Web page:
Attracting the attention of the online media and securing editorial coverage is a lucrative side effect of producing and distributing online press releases and articles. Column inches in an industry-specific trade publication or website of a local newspaper are invaluable – the exposure can boost sales, drive extra traffic, help create brand recall and give credibility to your business.
Recognition by a newspaper, magazine or website can also help with search engine optimization by providing a high quality, relevant link back. But while you probably know the basics of attempting to get the media’s attention (issuing PRs, inviting local members of the press to an event, etc.) do you know that your online marketing can also be a turn off? Here are some mistakes you might be making:
1. Not Getting to the Point
However large or small the website you’re targeting for an editorial feature, the writer in question is undoubtedly very busy. A rambling introduction to your PR may help with your SEO word count and keyword density, but it will almost certainly result in the message being deleted before it’s read in its entirety.
Keep the first paragraph of your PR succinct and to the point – this is your chance to explain in a few short sentences why the journalist should keep reading. Whet the appetite, include the salient facts, and keep background information for the end of the release. If the person reading takes the time to get that far into the piece, you can be sure they’ll be interested in learning a little bit more about who you are and what your company does.
2. Using Too Much Business Speak
One of the biggest bug bears of busy journalists is having to wade through lots of meaningless phrases such as ‘outside the box,’ ‘the web’s favorite,’ etc. This simply conceals the nuts and bolts of the story and claims such as being the favorite which aren’t backed up with fact clutter the release. No matter how good your website or how many links you have included, unproven boastings can also undermine your authority, harming your chances of being covered. Journalists have a habit of sniffing out the truth so will pay little notice to unsubstantiated claims. Make too many of them and they will run a mile from your story for fear of publishing something that is untrue. In order to win trust and convey your message accurately, keep the tone of the release professional and clear but leave meaningless phrases such as ‘heads up’ and ‘touch base’ in the boardroom.
3. Forgetting That First Impressions Do Count
Before you issue your first release, you’ll need to give any target publications a call or email to request contact details for the news desk. Even if you speak only to the receptionist and don’t get to speak to a journalist, be polite and thank the person for their help. You may think that the person you’re speaking to doesn’t have the power to veto a website inclusion or a story’s publication, but that isn’t always the case. If you’re rude or fail to recognize that the person answering the phone has helped you, you’re already off to a bad start.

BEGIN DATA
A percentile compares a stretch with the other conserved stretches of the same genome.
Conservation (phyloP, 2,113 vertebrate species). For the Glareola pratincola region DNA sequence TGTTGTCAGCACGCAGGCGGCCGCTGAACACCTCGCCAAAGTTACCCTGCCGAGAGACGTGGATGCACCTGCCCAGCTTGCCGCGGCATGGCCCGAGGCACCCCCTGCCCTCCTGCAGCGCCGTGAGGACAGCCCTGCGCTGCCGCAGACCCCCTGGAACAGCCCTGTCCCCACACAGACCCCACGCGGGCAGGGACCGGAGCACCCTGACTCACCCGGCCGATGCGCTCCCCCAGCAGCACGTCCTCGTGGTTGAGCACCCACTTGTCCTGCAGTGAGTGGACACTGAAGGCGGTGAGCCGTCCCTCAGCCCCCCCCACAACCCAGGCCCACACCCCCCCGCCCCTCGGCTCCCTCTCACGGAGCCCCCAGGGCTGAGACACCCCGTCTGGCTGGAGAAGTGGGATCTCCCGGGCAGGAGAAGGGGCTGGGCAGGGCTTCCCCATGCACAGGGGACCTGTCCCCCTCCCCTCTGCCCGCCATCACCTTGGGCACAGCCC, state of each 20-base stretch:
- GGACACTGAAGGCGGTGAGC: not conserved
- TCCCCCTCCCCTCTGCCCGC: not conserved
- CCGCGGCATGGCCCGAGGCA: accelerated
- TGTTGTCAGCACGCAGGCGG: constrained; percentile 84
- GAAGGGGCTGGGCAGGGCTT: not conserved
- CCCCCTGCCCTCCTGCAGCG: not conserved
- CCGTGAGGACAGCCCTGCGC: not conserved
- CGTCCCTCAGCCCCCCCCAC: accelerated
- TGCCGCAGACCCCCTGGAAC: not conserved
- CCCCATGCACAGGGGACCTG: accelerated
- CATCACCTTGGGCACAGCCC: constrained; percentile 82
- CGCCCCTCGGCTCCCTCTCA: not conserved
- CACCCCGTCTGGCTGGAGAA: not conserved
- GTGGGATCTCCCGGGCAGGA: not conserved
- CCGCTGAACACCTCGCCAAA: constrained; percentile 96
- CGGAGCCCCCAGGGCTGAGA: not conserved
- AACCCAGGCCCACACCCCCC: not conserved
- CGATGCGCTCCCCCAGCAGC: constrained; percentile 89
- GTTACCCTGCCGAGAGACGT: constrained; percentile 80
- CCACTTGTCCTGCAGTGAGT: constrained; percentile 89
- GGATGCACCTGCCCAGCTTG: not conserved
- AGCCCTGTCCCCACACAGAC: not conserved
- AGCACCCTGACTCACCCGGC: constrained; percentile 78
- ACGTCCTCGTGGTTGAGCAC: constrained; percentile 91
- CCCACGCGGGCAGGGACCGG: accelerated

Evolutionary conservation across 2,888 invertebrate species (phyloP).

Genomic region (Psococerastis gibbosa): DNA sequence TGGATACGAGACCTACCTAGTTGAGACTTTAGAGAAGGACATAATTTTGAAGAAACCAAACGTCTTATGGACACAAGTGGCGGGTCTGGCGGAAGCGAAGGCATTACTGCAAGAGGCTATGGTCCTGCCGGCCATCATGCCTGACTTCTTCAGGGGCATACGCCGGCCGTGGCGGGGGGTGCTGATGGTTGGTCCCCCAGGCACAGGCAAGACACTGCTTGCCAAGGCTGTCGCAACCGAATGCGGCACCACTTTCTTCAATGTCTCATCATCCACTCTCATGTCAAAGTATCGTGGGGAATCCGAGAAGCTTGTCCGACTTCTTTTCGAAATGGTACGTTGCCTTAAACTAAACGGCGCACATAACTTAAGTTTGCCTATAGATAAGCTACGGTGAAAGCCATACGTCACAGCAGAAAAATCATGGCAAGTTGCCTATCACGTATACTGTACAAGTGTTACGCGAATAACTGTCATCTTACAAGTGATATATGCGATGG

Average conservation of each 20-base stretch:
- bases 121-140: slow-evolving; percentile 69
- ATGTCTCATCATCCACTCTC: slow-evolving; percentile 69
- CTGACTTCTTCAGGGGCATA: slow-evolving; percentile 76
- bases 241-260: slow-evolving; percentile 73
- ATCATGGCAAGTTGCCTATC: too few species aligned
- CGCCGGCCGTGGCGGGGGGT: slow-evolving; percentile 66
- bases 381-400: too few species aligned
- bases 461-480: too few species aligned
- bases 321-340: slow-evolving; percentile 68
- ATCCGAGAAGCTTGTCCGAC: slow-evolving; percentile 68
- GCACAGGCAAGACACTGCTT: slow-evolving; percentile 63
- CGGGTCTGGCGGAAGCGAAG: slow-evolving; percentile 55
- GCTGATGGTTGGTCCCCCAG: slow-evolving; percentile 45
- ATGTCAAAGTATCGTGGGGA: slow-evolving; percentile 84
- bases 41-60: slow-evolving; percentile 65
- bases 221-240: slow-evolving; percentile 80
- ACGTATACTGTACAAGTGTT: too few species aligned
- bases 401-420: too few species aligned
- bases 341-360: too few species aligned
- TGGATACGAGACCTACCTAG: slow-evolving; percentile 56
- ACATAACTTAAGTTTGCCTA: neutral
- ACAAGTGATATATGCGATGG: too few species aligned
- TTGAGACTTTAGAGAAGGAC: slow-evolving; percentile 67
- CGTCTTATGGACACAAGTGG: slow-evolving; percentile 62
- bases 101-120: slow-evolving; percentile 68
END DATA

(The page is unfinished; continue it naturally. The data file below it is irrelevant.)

Likewise, if you send an email requesting contact details for your new distribution list, recognize that it’s your first contact with that outlet and the impression they have of you and your business is based on that initial message. Use a spell check, keep the message brief, and explain in short where you’re from and why you’d like the information. Also be sure to use an email address associated with your domain such as [email protected] or [email protected] rather than a personal email, as these can look unprofessional.
4. Not Being Selective About Who You Approach
One of the hangovers from the days of link building by building as many links as possible without focusing too much on relevance or quality is a tendency to target as many people as possible with each release. If you send your PR out to every single journalist, website and publication you can think of, it’s likely that your message will fail to resonate with the majority. While it’s true that editorial coverage on a good website doesn’t happen overnight, increasing the number of recipients in order to up your chances of picking up a link is not the right approach.
Just like you have a select list of favorite hobbies, so journalist and websites have very small remits and areas of interest. Creating too large a list and issuing the same standard PR to everyone results in a lack of targeting which can lead to no coverage at all. Rein in your link building instincts by keeping lists small and personalizing the release for that particular group. This will have much more success in the long run as the few tweaks you make to target each new group will increase the chances of your story being deemed relevant.
5. Not Asking Yourself Why Should They Care?
The primary function of a news website or blog is to inform the readership about events of interest. It isn’t to give your business coverage or a needed link. Failing to ask yourself why your reader should care and then conveying that in your release is sure to turn off more media than it attracts.
If you can avoid the above five mistakes when placing your online press releases and news items, you’ll have a headstart on getting your content noticed and, more importantly, published. Just try to put yourself in the position of the recipient of your content when you put together the package, and plan and execute accordingly.